The Art Room

Shara McCallum

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About The Author

Shara McCallum was born in Jamaica, and moved to the U.S. when she was nine. She earned a BA from the University of Miami, an MFA from the University of Maryland, and a PhD from Binghamton University. Her collections of poetry include The Water Between Us (1999), Song of Thieves (2003), This Strange Land (2011), and The Face of Water: New and Selected Poems (2011). She is a professor of English and the director of the Stadler Center for Poetry at Bucknell University. She is the recipient of a fellowship from the National Endowment for the Arts. In 2013, she was awarded the Witter Bynner Award from the Library of Congress.

The Art Room

By: Shara McCallum


for my sisters


Because we did not have threads

of turquoise, silver, and gold,

we could not sew a sun nor sky.

And our hands became balls of fire.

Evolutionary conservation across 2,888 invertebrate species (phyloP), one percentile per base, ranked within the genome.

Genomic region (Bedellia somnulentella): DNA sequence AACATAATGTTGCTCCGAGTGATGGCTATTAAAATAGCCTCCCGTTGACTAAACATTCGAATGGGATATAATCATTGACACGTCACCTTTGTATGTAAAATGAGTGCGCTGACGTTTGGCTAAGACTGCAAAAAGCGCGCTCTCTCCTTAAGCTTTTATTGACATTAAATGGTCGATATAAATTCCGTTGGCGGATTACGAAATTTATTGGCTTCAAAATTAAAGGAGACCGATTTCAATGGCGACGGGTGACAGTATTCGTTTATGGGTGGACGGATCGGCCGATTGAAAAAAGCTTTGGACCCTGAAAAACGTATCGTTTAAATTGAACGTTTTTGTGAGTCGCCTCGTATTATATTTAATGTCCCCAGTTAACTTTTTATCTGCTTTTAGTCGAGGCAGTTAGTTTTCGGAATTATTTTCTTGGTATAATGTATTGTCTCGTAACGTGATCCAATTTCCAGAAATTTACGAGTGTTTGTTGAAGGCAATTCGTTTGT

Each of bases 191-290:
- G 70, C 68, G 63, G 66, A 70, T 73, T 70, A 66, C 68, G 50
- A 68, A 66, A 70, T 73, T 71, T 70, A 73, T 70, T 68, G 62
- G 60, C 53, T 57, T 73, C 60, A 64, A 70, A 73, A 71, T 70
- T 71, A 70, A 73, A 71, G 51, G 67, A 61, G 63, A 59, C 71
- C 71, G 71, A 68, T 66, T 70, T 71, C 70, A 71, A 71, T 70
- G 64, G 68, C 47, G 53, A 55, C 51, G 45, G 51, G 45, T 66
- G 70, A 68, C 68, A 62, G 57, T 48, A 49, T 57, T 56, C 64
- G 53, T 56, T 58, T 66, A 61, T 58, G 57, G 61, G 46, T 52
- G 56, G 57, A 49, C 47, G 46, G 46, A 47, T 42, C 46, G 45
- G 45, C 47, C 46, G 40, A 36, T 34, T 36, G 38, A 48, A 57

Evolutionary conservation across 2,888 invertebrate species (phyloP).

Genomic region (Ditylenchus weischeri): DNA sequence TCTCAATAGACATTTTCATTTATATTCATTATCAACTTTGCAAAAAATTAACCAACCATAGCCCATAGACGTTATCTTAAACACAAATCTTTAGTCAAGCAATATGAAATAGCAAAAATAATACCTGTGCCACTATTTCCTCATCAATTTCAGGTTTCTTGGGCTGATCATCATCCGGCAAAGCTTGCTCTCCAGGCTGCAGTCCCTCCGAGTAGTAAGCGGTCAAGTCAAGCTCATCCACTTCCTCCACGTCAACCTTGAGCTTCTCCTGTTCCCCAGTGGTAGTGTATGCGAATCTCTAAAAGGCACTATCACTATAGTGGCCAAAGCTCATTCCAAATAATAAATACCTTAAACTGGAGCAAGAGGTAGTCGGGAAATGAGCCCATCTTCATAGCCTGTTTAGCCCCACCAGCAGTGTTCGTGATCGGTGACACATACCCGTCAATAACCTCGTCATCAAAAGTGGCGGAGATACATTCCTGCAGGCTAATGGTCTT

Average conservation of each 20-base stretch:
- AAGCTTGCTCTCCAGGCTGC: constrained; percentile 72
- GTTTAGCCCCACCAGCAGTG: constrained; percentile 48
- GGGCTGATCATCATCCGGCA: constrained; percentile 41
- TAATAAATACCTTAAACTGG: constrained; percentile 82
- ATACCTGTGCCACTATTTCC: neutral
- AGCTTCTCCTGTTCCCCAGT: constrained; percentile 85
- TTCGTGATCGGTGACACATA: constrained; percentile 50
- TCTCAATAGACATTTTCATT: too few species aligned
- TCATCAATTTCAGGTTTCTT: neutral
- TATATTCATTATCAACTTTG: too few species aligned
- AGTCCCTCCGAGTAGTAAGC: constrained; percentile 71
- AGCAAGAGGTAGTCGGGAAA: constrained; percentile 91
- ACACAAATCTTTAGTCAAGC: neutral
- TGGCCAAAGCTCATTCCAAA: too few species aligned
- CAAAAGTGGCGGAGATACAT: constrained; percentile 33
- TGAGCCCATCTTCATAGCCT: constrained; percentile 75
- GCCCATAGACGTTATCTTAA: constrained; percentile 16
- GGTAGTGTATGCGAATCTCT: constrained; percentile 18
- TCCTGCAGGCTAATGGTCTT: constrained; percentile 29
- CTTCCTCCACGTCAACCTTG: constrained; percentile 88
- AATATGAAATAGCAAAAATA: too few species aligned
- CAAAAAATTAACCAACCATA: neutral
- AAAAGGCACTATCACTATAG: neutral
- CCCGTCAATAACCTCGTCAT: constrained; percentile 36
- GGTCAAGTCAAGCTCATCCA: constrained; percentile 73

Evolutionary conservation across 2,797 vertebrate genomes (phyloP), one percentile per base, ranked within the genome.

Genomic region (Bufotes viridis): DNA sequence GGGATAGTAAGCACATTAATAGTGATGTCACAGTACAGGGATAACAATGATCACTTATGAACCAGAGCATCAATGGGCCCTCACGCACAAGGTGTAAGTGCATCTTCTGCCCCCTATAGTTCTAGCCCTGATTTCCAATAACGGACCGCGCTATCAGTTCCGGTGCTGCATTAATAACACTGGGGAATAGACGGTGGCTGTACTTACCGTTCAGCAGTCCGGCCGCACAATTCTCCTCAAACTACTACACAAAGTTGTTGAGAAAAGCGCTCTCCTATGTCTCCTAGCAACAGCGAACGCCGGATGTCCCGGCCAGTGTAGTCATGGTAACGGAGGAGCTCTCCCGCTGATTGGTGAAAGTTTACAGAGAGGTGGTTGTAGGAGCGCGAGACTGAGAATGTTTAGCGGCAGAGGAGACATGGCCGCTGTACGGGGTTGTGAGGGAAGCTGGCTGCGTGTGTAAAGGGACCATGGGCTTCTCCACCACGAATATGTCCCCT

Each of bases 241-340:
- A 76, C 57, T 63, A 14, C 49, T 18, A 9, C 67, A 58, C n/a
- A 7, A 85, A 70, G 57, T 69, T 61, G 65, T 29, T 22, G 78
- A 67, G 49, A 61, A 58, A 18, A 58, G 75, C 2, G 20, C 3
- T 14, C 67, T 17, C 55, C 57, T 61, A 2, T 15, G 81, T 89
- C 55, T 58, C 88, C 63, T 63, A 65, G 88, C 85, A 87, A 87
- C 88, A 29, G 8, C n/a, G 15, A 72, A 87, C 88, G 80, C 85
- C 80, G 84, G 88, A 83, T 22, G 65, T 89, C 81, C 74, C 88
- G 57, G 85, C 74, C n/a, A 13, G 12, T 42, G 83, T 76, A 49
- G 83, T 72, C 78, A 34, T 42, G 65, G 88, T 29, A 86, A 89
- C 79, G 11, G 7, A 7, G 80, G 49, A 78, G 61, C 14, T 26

And our arms spread open like wings.


Because we had no chalk or pastels,

no toad, forest, or morning-grass slats

of paper, we had no colour

for creatures. So we squatted

and sprang, squatted and sprang.


Four young girls, plaits heavy

on our backs, our feet were beating

drums, drawing rhythms from the floor;

our mouths became woodwinds;

our tongues touched teeth and were reeds.

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Theme Of The Poem

I think the theme of this poem has to do with growing up. She gives an example of this theme in line 5 when she says, "And our arms spread open like wings." This is showing the progression, like a child to adult, of something growing from little and simple to big and extravagant.

Interpretation of Poem

When she would say, "Because we did not have threads of turquoise, silver, and gold, we could not sew a sun nor sky" and "Because we had no chalk or pastels, no toad, forest, or morning-grass slats of paper, we had no colour for creatures." I think she was meaning because we are not older we can not do something. I also think this poem is about growing up, and children wishing they could do something that they can not do until they are older.
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